A month or so ago, I met up with one of the artists who shows at my mom and dad's Laguna Beach gallery. She's an abstract painter named Jong Ro, and I think she's a bit of a genius. I was hoping she'd be willing to give me a lesson or two. I would have loved to just watch her apply paint and get some ideas. She's shy and guarded, her English isn't fluid, and she didn't light up to the idea of lessons. But she did talk to me a bit about her approach to her work and gave me some great insights. She also invited me to show her my work when I felt stuck or needed criticism. One of the main things she kept saying was: "Don't be afraid to paint over what you already have. These paintings take time. They change. Don't get stuck in one layer. Paintings take many layers to become what they are supposed to become. Don't be afraid of ruining what you already have. Make a new line. Take a risk." Or something like that.
This made me think a lot about life...and transformation. Who wants to just stay the same? We are always getting better, even when some stages feel messy and we begin to regret our risks and mistakes. These are the layers we need in order to get to the next level. I knew I was attracted to the practice of abstract painting in this season for my own reasons, but this added a whole new layer. Since then I've been trying to keep Jong's words in mind, to not be afraid to paint over what once seemed a 'favorite' part...the part of the painting that one day seemed so strong can the next, be the part that holds me back. It's an exercise in letting go.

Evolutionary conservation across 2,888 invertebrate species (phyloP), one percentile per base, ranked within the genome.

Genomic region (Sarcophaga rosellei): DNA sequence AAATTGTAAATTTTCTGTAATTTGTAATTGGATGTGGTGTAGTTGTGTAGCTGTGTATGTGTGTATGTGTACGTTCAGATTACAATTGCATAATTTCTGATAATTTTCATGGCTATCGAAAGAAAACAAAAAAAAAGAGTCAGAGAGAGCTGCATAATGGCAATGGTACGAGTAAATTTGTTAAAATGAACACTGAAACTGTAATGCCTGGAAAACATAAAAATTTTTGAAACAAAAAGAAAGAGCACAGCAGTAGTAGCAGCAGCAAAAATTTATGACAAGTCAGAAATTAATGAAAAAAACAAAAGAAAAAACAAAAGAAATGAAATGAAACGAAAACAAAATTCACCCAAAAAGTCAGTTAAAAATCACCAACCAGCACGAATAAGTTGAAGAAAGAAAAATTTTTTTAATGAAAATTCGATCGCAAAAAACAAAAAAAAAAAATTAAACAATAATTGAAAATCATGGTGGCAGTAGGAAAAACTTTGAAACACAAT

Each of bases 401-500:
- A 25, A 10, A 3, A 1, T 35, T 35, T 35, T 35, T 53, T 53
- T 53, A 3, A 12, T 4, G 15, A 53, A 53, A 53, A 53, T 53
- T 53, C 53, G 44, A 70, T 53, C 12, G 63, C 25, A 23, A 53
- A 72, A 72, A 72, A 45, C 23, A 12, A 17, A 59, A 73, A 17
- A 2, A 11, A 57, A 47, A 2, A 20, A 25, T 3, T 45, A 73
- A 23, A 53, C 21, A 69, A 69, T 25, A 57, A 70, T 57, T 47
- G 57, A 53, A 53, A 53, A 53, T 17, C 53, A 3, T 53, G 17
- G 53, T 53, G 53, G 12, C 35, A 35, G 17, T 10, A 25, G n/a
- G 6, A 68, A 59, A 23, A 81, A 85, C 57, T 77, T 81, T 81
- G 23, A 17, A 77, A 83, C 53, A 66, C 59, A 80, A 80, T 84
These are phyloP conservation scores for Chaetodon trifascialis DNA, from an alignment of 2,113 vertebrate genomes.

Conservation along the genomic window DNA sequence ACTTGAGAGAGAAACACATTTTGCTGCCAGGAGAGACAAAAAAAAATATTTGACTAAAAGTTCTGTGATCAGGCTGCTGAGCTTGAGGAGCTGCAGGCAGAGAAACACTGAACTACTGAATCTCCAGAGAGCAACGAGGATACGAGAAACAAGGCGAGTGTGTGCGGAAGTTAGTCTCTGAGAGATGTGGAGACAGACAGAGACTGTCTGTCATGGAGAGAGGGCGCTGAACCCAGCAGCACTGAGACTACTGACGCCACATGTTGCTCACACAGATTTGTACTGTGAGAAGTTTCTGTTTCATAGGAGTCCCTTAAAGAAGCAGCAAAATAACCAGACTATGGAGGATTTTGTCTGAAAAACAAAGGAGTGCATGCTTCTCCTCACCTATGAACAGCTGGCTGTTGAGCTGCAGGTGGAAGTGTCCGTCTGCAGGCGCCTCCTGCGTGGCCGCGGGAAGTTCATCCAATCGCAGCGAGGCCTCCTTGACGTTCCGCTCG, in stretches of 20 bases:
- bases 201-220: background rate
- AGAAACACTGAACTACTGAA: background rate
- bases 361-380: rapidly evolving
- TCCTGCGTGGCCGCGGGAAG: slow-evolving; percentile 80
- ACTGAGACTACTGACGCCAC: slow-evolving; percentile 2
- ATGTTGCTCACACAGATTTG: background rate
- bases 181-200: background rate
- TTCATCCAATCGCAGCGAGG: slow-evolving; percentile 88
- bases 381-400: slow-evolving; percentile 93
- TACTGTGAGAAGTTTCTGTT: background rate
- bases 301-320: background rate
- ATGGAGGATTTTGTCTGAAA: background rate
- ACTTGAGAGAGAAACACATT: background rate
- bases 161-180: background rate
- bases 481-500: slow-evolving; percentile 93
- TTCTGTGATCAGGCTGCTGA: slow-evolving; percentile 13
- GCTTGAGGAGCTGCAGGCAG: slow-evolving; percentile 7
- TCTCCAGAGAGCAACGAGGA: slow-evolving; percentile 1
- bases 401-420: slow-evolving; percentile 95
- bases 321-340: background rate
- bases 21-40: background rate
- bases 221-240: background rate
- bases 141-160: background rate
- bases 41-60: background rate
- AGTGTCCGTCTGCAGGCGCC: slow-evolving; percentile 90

I made a drawing that at first I really loved a few weeks ago...I wish I'd taken more photos of the process because it is surely unrecognizable now. But I'll offer here what I do have: a drawing...a mid-place...and then after covering the whole frustrating thing up, a development that I think I'll keep. Along the way, as I saw paths (or roads or bridges) emerging, I thought of calling the piece: "We Were Never Lost." Then, in covering it up, I returned to my uncompleted theme of broken bones (again, a pelvis, which was my husband's first significant fracture, but also represents 'the seat of the emotions' in a body, so lots of symbols to work with here.) The result is very different than where I started, but I like all that yellow light filling the bowl. As Leonard Cohen wrote: "There is a crack in everything. That's how the light gets in. "
In the end, I'm keeping the title...because despite all its twists and turns and my backtracking doubt, even this little painting was never lost. It was always on it's way. Note to self.